Thus in view of the above findings, this researcher stresses upon the importance of such research today. This is especially significant in the cultural context, which this researcher feels differentiates this particular study from previous ones. So far, study of maladaptive behavior has been restricted to western families dealing with substance abuse. This research aims to shed light on Indian families and their subsequent family pathologies.
The scale used in this study is the Veeraraghavan and A. DograÂ Family Pathology Scale, developed in 1999. It measures 10 dimensions, which are:
Intellectual cultural orientation
Active recreational orientation
Moral religious emphasis
Independent Variable: Presence of substance abuse in one of the parents
Dependent Variable: family pathology
Intervening Variables: Dishonesty, inadequate understanding of the questionnaire, self-reporting bias.
The kind of sampling used was nonprobability sampling.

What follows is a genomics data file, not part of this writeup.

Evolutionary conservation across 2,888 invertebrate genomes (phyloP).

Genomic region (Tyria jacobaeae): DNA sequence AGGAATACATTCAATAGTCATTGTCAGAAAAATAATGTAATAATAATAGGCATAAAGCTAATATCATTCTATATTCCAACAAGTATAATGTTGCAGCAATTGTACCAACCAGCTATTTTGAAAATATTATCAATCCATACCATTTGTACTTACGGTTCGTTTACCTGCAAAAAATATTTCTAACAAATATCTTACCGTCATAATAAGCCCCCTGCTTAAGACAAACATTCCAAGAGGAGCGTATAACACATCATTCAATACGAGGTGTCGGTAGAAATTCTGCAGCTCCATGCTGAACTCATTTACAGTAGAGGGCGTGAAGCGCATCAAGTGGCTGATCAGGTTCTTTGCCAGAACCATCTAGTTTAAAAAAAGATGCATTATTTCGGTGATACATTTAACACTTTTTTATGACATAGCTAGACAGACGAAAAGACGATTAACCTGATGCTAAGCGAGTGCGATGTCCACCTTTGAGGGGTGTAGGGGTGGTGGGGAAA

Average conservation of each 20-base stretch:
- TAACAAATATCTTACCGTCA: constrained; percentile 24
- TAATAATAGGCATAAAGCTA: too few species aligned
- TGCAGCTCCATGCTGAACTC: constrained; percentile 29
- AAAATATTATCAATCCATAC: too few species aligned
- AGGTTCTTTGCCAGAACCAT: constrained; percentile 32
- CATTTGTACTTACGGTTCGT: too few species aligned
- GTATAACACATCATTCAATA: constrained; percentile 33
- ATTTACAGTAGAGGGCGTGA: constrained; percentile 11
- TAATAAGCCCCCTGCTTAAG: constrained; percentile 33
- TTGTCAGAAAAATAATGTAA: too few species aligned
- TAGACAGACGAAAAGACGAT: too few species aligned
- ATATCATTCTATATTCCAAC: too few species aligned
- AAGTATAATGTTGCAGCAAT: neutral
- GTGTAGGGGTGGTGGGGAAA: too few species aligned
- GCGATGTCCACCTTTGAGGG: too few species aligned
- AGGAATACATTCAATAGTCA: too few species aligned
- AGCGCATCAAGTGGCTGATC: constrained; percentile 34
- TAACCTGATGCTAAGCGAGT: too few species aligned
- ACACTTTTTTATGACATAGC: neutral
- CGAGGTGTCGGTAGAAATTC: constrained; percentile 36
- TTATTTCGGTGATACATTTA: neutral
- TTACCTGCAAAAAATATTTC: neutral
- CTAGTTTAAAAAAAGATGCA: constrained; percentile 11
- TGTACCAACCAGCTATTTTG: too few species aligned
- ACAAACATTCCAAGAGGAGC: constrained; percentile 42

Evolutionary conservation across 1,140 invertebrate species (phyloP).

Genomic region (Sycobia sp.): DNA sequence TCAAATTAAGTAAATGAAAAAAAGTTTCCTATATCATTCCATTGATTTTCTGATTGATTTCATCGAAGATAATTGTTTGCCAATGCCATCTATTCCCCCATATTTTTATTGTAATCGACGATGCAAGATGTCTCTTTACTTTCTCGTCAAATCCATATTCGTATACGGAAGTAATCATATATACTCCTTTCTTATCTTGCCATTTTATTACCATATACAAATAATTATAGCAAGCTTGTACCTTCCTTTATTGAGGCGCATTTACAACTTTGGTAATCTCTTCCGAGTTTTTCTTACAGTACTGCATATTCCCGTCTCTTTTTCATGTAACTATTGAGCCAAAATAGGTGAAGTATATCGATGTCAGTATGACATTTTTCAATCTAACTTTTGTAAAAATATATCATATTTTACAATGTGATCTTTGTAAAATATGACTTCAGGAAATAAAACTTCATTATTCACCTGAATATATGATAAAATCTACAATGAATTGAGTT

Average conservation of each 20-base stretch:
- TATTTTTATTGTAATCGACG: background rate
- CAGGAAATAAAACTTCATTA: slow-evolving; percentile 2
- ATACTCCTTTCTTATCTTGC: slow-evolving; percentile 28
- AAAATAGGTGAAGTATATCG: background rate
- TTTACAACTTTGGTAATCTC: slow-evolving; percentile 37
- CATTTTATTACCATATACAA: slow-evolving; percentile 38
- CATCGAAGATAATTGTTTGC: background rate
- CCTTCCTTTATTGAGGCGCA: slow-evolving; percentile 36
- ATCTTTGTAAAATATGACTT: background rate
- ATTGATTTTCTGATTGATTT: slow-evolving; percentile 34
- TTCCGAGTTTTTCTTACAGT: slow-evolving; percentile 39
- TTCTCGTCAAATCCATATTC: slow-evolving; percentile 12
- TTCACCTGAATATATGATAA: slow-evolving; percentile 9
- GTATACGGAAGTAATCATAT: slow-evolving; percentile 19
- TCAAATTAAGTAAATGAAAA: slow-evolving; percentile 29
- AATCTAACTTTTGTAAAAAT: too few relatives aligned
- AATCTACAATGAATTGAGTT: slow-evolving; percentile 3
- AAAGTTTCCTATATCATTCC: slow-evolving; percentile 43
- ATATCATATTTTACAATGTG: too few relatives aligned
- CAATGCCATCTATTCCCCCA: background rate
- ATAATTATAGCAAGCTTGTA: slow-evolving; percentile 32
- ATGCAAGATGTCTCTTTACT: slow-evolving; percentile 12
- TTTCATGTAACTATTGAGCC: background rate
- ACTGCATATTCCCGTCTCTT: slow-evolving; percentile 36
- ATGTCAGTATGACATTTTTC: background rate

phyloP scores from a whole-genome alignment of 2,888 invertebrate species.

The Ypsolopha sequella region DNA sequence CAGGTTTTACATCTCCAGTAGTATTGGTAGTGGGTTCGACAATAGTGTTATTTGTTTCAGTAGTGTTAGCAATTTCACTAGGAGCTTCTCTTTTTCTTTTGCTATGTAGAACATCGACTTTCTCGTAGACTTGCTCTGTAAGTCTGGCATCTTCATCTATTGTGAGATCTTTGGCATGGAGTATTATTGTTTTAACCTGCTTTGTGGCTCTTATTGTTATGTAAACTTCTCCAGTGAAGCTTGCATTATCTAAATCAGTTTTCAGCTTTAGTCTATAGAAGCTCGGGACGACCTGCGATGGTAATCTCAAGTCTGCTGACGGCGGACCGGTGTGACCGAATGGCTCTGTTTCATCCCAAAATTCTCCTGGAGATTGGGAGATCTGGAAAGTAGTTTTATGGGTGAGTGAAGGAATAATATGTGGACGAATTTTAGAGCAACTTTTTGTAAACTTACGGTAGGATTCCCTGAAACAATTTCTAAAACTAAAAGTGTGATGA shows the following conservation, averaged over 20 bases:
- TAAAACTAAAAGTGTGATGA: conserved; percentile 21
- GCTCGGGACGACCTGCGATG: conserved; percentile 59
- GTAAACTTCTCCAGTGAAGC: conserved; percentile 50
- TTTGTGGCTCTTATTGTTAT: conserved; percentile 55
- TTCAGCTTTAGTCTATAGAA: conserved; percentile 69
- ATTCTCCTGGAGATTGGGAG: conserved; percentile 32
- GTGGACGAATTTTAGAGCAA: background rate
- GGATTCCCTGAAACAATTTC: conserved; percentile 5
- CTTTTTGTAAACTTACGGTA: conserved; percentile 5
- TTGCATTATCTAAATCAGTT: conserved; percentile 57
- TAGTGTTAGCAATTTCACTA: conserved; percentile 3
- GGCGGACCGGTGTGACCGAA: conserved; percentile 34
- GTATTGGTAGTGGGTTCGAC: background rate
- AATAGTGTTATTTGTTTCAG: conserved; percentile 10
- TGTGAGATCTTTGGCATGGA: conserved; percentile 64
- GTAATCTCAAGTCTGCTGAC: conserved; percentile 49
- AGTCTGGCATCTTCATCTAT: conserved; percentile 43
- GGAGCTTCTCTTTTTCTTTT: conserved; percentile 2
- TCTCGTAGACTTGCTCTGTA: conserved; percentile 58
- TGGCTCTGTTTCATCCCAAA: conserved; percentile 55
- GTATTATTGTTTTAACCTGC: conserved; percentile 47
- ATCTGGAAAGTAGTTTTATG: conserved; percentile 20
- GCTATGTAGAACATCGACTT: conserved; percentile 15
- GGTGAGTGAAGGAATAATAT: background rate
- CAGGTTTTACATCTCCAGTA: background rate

Nonprobability samplingÂ involves the selection of elements based on assumptions regarding the population of interest, which forms the criteria for selection.
Sample comprised of 40 couples, divided into 2 groups. Total sample size of 80 subjects.
First group: comprised of 20 couples of whom the husband is a substance abuser for more than a period of 12 months.
Second group: comprised of 20 couples who have no direct influence of addiction or substance abuse in their family.
The sample for the first group is obtained through rehabilitation centers and self-help groups such as Al-Anon; sample is from all over India for more accuracy.
Samples are taken from Hyderabad, Ahmedabad, Mumbai, Gurgaon, Gulbarga, Kerala, Goa, Nagpur, Pune, Surat, Kolkata, Jaipur, Mysore and Bhatinda.
Table 1 Showing the Difference in Means between Families of Substance Abusers and Families of Non-Abusers
Table 2 Showing the Difference in Means between Men and Women
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Thus the results have indicated:
The hypothesis that families of substance abusers will show a greater degree of maladaptive behaviour is proved.
The hypothesis that there is a difference between men and women in the degree of maladaptive behaviour is not proved.